Earlier this year, I went to an all day workshop primarily for career advisers where the planners did a great job in allowing enough time for those of us attending to meet one another and have time to talk. In fact, there was a “networking lunch” for even more opportunities to meet and talk with each other.
Before the workshop began, I met a graduate student who was interested in working at a community college setting as a career counselor. I believe I have a pretty good knowledge base about this topic and was looking forward to sharing what I knew with him. He created a positive first impression based on his:
- good eye contact
- overall likability factor
Based on what he was saying, I could tell that he was didn’t know too much about becoming a community college counselor, but his body language indicated that he was quite eager to learn. However, the workshop was now starting up and we all had to return to our seats. I figured that he and I could simply catch up during the networking lunch. However, as lunch rolled around, he was nowhere to be found.
The workshop continued on and was eventually coming to an end. I was getting very tired (networking sometimes really drains my energy) but anxious to get going as I had dinner plans. But lo and behold, the guy that I had met earlier was keen on resuming our earlier conversation. He shared that he met up with a friend during lunch as his friend worked nearby. I shared that I had to get going as I had a previous engagement to get to. I gave him my contact information and left.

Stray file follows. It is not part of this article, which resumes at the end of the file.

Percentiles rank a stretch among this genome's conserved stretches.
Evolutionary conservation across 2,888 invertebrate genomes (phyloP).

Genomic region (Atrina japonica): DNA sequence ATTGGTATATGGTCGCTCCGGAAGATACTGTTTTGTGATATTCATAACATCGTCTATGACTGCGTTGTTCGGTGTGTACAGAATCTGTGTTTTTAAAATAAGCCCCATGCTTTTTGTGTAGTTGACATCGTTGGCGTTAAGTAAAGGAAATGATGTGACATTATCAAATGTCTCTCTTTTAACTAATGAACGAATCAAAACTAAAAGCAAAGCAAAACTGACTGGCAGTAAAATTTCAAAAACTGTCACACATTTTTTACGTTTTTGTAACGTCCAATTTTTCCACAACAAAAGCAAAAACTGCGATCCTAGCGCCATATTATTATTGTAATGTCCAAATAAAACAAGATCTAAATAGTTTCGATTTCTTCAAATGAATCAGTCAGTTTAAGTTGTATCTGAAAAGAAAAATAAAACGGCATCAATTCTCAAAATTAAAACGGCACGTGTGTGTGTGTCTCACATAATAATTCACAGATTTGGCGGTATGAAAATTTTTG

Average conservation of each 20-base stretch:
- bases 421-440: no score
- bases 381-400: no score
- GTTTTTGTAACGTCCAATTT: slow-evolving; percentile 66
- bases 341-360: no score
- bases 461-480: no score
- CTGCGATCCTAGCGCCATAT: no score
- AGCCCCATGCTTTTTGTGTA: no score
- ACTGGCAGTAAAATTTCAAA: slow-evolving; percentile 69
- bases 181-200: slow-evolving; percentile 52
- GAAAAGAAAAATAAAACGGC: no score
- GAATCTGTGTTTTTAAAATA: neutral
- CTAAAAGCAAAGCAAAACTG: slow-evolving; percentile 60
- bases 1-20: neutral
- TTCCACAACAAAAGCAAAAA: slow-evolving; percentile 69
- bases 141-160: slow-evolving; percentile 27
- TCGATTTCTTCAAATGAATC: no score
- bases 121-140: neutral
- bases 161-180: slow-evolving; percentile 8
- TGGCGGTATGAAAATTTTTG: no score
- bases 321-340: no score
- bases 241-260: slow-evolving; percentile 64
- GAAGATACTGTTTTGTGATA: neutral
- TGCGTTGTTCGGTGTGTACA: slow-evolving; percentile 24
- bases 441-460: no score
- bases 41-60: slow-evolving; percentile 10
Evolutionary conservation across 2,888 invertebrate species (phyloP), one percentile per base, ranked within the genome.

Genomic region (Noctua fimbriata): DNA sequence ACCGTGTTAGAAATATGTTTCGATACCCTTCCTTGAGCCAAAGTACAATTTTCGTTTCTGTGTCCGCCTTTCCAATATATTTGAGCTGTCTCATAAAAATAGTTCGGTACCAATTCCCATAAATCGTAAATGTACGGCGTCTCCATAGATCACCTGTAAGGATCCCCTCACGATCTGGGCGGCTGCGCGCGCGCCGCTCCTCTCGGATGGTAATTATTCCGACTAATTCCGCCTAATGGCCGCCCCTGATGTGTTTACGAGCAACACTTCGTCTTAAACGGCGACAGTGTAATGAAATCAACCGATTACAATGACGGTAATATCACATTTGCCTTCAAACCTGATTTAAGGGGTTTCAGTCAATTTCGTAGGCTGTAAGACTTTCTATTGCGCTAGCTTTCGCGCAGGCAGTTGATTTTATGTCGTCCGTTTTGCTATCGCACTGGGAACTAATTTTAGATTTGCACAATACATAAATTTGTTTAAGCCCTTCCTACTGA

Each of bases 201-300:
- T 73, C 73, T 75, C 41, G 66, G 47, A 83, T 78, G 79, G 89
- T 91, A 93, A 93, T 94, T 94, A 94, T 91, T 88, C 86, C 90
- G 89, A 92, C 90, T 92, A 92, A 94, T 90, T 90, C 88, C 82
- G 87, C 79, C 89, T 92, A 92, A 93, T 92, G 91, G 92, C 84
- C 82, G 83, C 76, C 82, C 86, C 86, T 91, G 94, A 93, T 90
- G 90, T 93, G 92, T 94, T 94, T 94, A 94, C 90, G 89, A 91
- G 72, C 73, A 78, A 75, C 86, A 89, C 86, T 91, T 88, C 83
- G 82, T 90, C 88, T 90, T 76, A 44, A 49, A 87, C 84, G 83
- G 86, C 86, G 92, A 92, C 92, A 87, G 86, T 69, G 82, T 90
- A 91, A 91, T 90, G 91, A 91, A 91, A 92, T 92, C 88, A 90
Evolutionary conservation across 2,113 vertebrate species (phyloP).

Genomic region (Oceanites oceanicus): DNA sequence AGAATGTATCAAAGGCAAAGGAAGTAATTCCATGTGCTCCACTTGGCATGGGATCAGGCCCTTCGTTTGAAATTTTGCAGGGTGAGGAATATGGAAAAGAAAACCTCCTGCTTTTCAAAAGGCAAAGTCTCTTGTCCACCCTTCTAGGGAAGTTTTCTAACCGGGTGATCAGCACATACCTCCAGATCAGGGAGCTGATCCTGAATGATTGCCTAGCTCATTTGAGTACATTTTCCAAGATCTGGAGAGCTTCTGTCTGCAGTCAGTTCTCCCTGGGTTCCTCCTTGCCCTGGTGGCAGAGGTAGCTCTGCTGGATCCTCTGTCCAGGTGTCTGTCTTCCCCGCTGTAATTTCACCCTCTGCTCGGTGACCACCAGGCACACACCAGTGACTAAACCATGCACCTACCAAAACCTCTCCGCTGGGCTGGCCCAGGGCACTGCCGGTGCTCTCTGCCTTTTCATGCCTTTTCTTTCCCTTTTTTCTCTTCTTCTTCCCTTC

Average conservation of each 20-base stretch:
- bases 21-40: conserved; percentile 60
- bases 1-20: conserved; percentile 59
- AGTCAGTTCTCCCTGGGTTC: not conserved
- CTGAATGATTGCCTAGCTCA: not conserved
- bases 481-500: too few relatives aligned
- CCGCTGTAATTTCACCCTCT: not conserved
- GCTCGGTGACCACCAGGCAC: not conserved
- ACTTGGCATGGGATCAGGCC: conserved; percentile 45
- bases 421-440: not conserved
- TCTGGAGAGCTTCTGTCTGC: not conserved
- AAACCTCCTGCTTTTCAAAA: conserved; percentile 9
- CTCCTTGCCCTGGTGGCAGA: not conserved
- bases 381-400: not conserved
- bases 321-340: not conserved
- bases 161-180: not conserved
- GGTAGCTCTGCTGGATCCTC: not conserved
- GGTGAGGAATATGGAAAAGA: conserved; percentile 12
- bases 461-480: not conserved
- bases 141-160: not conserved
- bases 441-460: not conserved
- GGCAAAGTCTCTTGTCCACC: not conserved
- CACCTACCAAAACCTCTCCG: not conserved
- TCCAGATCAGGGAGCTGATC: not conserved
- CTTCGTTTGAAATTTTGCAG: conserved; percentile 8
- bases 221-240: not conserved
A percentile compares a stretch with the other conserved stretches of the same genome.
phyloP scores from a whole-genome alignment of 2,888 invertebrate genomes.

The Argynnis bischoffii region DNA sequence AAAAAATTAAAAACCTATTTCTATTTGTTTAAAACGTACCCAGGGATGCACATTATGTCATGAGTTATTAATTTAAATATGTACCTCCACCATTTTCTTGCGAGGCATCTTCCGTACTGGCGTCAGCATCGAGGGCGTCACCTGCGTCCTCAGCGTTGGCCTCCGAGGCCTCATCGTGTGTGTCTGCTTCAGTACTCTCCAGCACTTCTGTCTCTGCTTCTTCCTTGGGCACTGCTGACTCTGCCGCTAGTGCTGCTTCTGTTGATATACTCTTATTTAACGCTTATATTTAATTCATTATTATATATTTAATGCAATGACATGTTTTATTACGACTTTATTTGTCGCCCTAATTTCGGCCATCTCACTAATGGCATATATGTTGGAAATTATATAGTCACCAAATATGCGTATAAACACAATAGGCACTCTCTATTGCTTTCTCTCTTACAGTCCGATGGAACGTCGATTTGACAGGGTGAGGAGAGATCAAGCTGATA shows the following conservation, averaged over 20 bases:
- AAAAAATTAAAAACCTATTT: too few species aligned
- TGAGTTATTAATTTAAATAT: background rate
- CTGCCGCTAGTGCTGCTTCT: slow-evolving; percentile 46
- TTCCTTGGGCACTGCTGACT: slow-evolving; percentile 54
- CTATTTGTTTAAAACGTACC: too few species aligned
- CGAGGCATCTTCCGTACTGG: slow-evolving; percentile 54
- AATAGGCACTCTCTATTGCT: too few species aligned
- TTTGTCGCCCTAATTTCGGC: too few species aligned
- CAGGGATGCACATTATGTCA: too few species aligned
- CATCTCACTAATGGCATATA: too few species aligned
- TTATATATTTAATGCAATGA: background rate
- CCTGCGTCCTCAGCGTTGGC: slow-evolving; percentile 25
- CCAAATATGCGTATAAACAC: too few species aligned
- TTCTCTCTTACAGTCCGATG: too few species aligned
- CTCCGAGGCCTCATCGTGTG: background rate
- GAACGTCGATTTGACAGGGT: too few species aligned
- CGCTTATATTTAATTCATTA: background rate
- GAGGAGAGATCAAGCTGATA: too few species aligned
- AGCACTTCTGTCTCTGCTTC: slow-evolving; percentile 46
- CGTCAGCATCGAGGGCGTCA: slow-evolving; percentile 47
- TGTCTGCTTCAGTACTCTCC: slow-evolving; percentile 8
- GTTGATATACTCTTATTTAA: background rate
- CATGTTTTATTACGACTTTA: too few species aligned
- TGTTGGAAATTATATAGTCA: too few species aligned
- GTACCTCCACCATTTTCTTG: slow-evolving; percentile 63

I immediately thought that for someone wanting to be a college career counselor, he didn’t take advantage of all the networking opportunities available at this workshop. Had he stayed for lunch and for some reason could not connect with me, then there were still a number of other college counselors with whom he could have spoken. This group of mostly career advisers attending the workshop seemed particularly open and friendly, and if I were the student, I would have seized the opportunity to network in order to:
- meet not just new people, but people who worked in positions that I wanted to pursue
- meet people I might be working with one day
- learn about tips and advice about becoming a community college career counselor
- meet people I could do an informational interview with later on
- practice the “art” of networking to get better at it
On the other hand, am I being too harsh and rigid here? I have the benefit of experience and in my work, I see and hear first hand how useful networking is. What do you think?
Questions: Is it really worth it to network every chance you get? Would you have rescheduled the lunch with a friend and stuck around during lunch to network with other people?